Back to School
On Friday last week, I went down to the Friday night market in North Vancouver at the Pier. Had a great time hanging out with friends and taking pics of kids running around!
Super Moon Summer 2014
A supermoon is the coincidence of a full moon or a new moon with the closest approach the Moon makes to the Earth on its elliptical orbit, resulting in the largest apparent size of the lunar disk as seen from Earth. The technical name is the perigee-syzygy of the Earth-Moon-Sun system.
This summer, our first instance was on July 12th. The photos below were taken around August 10th and the final supermoon of the summer will occur on September 9th!
Lions of the PNW
Last weekend we were off of West Anvil Island in Howe Sound and at the beginning of the dive, we hit the bottom and I looked over my shoulder to find this guy floating peacefully by!
Definitely don't want to get tangled up in him, but they are absolutely amazing to see in person! Also check out the full album from there dive here.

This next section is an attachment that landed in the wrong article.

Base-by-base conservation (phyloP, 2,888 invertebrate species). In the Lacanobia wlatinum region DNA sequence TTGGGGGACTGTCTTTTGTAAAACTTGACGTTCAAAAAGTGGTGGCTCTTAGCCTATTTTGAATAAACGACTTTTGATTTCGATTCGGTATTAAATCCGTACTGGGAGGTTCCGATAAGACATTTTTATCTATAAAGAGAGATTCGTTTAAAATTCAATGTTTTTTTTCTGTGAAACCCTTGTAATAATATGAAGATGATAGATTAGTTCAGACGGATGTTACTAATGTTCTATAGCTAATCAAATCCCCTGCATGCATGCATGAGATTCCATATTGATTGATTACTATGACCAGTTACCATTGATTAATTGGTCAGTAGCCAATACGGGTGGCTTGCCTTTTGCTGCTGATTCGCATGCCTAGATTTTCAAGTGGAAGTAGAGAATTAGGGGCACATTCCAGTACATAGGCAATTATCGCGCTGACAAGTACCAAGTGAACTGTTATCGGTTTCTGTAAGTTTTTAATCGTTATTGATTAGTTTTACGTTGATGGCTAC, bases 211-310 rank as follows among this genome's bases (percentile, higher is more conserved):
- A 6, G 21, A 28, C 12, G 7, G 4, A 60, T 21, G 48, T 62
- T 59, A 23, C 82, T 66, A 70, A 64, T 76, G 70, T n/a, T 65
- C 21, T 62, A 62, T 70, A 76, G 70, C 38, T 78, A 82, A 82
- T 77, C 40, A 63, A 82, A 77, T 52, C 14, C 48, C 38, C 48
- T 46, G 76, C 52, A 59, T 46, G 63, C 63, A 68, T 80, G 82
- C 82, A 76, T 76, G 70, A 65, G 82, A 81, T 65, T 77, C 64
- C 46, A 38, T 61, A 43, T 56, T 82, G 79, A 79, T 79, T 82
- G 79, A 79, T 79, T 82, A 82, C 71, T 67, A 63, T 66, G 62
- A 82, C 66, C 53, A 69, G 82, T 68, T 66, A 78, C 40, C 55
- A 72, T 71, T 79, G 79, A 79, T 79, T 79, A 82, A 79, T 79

Check out some stats on these guys:
The lion's mane jellyfish (Cyanea capillata), also known as hair jelly, is the largest known species of jellyfish. Its range is confined to cold, boreal waters of the Arctic, northern Atlantic, and northern Pacific Oceans. It is common in the English channel, Irish Sea, North Sea and in western Scandinavian waters down to Cattegat and Øresund. It may also drift in to the south-western part of the Baltic Sea (where it cannot breed due to the low salinity). Similar jellyfish, which may be the same species, are known to inhabit seas near Australia and New Zealand. The largest recorded specimen found, washed up on the shore of Massachusetts Bay in 1870, had a bell (body) with a diameter of 2.3 metres (7 ft 6 in) and tentacles 37 m (120 ft) long. Lion's mane jellyfish have been observed below 42°N latitude for some time—specifically in the larger bays of the east coast of the United States.
While the lion's mane jellyfish generally use their stinging tentacles to capture prey, sea anemones can capture their tentacles, which then become tangled, torn apart and consumed.
Not just diving anymore....
I built Halston Diving in late 2013 with the intention of just using it for underwater photography... however, after selling a few land photographs and being asked to work on a few other projects, I have expanded my horizons a bit. So, I have re-built / re-branded my website :)